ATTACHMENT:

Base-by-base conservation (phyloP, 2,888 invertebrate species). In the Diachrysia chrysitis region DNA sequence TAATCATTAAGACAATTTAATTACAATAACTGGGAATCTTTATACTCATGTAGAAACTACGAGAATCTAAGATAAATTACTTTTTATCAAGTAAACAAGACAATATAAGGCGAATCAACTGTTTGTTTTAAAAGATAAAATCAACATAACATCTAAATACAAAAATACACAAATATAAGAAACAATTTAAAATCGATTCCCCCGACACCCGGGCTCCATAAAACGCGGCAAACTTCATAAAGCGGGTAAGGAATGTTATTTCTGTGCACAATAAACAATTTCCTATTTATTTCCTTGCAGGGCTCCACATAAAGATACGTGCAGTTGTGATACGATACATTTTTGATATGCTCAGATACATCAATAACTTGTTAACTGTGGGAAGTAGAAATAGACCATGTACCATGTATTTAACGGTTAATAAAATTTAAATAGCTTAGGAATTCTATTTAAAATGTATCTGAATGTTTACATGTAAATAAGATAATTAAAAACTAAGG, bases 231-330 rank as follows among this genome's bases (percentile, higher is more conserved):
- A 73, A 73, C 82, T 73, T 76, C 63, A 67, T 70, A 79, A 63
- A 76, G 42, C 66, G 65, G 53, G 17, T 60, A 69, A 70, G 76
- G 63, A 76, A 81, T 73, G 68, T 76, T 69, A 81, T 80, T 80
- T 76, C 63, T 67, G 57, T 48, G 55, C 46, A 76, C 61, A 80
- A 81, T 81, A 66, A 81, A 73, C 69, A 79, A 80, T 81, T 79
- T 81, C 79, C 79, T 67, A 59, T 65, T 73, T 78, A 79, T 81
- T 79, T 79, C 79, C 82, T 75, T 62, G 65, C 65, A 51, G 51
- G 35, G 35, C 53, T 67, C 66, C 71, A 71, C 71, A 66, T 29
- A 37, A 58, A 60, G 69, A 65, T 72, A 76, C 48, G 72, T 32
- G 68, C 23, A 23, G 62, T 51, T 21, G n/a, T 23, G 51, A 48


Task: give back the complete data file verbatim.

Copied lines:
Base-by-base conservation (phyloP, 2,888 invertebrate species). In the Diachrysia chrysitis region DNA sequence TAATCATTAAGACAATTTAATTACAATAACTGGGAATCTTTATACTCATGTAGAAACTACGAGAATCTAAGATAAATTACTTTTTATCAAGTAAACAAGACAATATAAGGCGAATCAACTGTTTGTTTTAAAAGATAAAATCAACATAACATCTAAATACAAAAATACACAAATATAAGAAACAATTTAAAATCGATTCCCCCGACACCCGGGCTCCATAAAACGCGGCAAACTTCATAAAGCGGGTAAGGAATGTTATTTCTGTGCACAATAAACAATTTCCTATTTATTTCCTTGCAGGGCTCCACATAAAGATACGTGCAGTTGTGATACGATACATTTTTGATATGCTCAGATACATCAATAACTTGTTAACTGTGGGAAGTAGAAATAGACCATGTACCATGTATTTAACGGTTAATAAAATTTAAATAGCTTAGGAATTCTATTTAAAATGTATCTGAATGTTTACATGTAAATAAGATAATTAAAAACTAAGG, bases 231-330 rank as follows among this genome's bases (percentile, higher is more conserved):
- A 73, A 73, C 82, T 73, T 76, C 63, A 67, T 70, A 79, A 63
- A 76, G 42, C 66, G 65, G 53, G 17, T 60, A 69, A 70, G 76
- G 63, A 76, A 81, T 73, G 68, T 76, T 69, A 81, T 80, T 80
- T 76, C 63, T 67, G 57, T 48, G 55, C 46, A 76, C 61, A 80
- A 81, T 81, A 66, A 81, A 73, C 69, A 79, A 80, T 81, T 79
- T 81, C 79, C 79, T 67, A 59, T 65, T 73, T 78, A 79, T 81
- T 79, T 79, C 79, C 82, T 75, T 62, G 65, C 65, A 51, G 51
- G 35, G 35, C 53, T 67, C 66, C 71, A 71, C 71, A 66, T 29
- A 37, A 58, A 60, G 69, A 65, T 72, A 76, C 48, G 72, T 32
- G 68, C 23, A 23, G 62, T 51, T 21, G n/a, T 23, G 51, A 48